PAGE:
One of the great cinematic injustices of the late 20th century is that while Woody Allen’s name became synonymous with the neurotic artist living in New York City, Claudia Weill and her debut feature Girlfriends was largely forgotten. Long before Girls In The Big City became a common trope, via the films of Nora Ephron to Sex and the City and Lena Dunham’s Girls, Girlfriends was one of the first films to capture the nuances and complexities of female friendship and the frightening loneliness of freedom.
Girlfriends is a love story about two flatmates: the struggling photographer Susan (Melanie Mayron) and her best friend, the would-be poet Anne (Anita Skinner). Their symbiotic way of life is cut short when Anne tells her flatmate that she’s getting married, moving out of the apartment, and starting a new life with her husband. The rest of the film is about their break-up, as Susan struggles with her emerging career and a new flatmate and has meaningless flings with men, all while missing her best friend. Meanwhile, Anne discovers domestic bliss isn’t all it’s cracked up to be and struggles to play the parts of wife and mother while her passion for writing is continually pushed to the side by family life.
The two women’s narratives – career women and housewife – represent post-sixties womanhood. While second wave feminism meant that more women were seeking independence and careers in the city, they were still expected to settle down once they married. Caught between the two only available choices and narratives, Susan and Anne discover they don’t fit either.
Best friends living in the big city has become a well-worn cliché. While critics hailed Dunham’s Girls as a feminist remodelling of Sex and the City, really is a third-wave, millennial younger sister to Weill’s film. Speaking about Girlfriends’ influence, Dunham said it, “feels like my oldest influence, yet I saw it for the first time less than a year ago […] from the first shot, I was transfixed. By the complex relationships, the subtlety, the odd comedy that was awkward long before awkward was cool.” Dunham was so inspired that Weill ended up directing an episode of Girls in 2013, her first directing job since 2001.
Similarly, Noah Baumbach’s Frances Ha – a film that feels more like it belongs more to its co-screenwriter and star Greta Gerwig than it does to Baumbach – takes direct inspiration from Weill. Frances Ha is also about two co-habituating best friends, Frances (Gerwig) and Sophie (Mickey Sumner) who share everything, from beds to cigarettes. After Sophie moves out to live in Japan with her boyfriend, Frances is left alone, floating from place to place while her life spirals out of control. Vignette scenes echo Girlfriends as Frances attempts to bring her creative career as a dancer to fruition while mingling with hipsters at parties in Manhattan.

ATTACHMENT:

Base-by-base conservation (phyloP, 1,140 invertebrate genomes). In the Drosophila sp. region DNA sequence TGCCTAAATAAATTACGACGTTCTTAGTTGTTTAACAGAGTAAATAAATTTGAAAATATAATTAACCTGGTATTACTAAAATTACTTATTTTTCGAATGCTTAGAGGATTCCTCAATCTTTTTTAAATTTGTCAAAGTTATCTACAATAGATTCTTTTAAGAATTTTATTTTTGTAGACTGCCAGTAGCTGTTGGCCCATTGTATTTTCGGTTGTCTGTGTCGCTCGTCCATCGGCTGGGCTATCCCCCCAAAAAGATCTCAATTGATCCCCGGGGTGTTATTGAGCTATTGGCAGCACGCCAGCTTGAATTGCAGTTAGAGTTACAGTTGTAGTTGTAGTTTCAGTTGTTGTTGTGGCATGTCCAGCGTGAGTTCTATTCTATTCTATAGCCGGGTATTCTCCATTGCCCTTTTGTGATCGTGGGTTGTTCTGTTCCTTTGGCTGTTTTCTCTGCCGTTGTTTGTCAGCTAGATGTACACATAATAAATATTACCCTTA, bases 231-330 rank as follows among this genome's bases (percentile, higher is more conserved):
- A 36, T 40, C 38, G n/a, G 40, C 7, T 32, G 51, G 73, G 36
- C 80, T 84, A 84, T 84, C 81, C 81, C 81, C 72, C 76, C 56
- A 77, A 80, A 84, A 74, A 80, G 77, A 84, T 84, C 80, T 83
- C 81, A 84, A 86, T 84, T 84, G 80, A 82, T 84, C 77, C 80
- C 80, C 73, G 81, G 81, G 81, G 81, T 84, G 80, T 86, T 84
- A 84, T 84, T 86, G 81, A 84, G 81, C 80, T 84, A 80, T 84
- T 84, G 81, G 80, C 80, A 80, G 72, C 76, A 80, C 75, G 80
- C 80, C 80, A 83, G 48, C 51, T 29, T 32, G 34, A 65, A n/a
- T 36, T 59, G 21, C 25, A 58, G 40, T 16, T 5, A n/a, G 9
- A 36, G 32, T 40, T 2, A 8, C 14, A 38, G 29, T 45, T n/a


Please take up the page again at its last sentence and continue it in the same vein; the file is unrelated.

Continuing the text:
In the film’s pivotal scene, Frances describes the one moment that she wants more than anything: “It’s that thing when you’re with someone and you love them and they know it and they love you and you know it but it’s a party and you’re both talking to other people and you’re laughing and shining. You look across the room and catch each others eyes […] because that is your person in this life, and it’s funny and sad. That secret world that exists right there in public, unnoticed, that no one else knows is there.” At the end of the film, Frances gets her moment as she looks across at Sophie and catches her eye.
At the end of Girlfriends, the secret world of best friends is captured in a similar manner. After Anne doesn’t show up to Susan’s exhibition’s opening, Susan goes to the country cottage that Anne has run away to. The two reconcile from an earlier fight in which Susan blamed Anne for leaving her. “I’m afraid of being left,” Susan confides to Anne, “I’m the biggest turtle I know.” The terror that comes from independence and the ability to choose your own narrative looms over both the women: Susan’s life alone in the city and Anne’s choice to have an abortion earlier that day.
As the friends drink tequila together and sit beside the fire, Anne’s husband pulls up in the driveway. Susan and Anne share a look before Anne leaves to greet her husband. It’s a look that captures an entire world that the women have created together, that Anne’s husband and the audience isn’t privy to. They’re each others’ person.
Girlfriends was radical when it was released in 1978 and remains so 40 years on. A female director making a film about two women and their choices, careers, and fears as well as tackling issues like abortion, sexual harassment, and casual flings isn’t a common occurrence even by today’s standards. Weill pioneered an entire subgenre of independent women in the city and Girlfriends is an overlooked classic.
Published 18 Aug 2018
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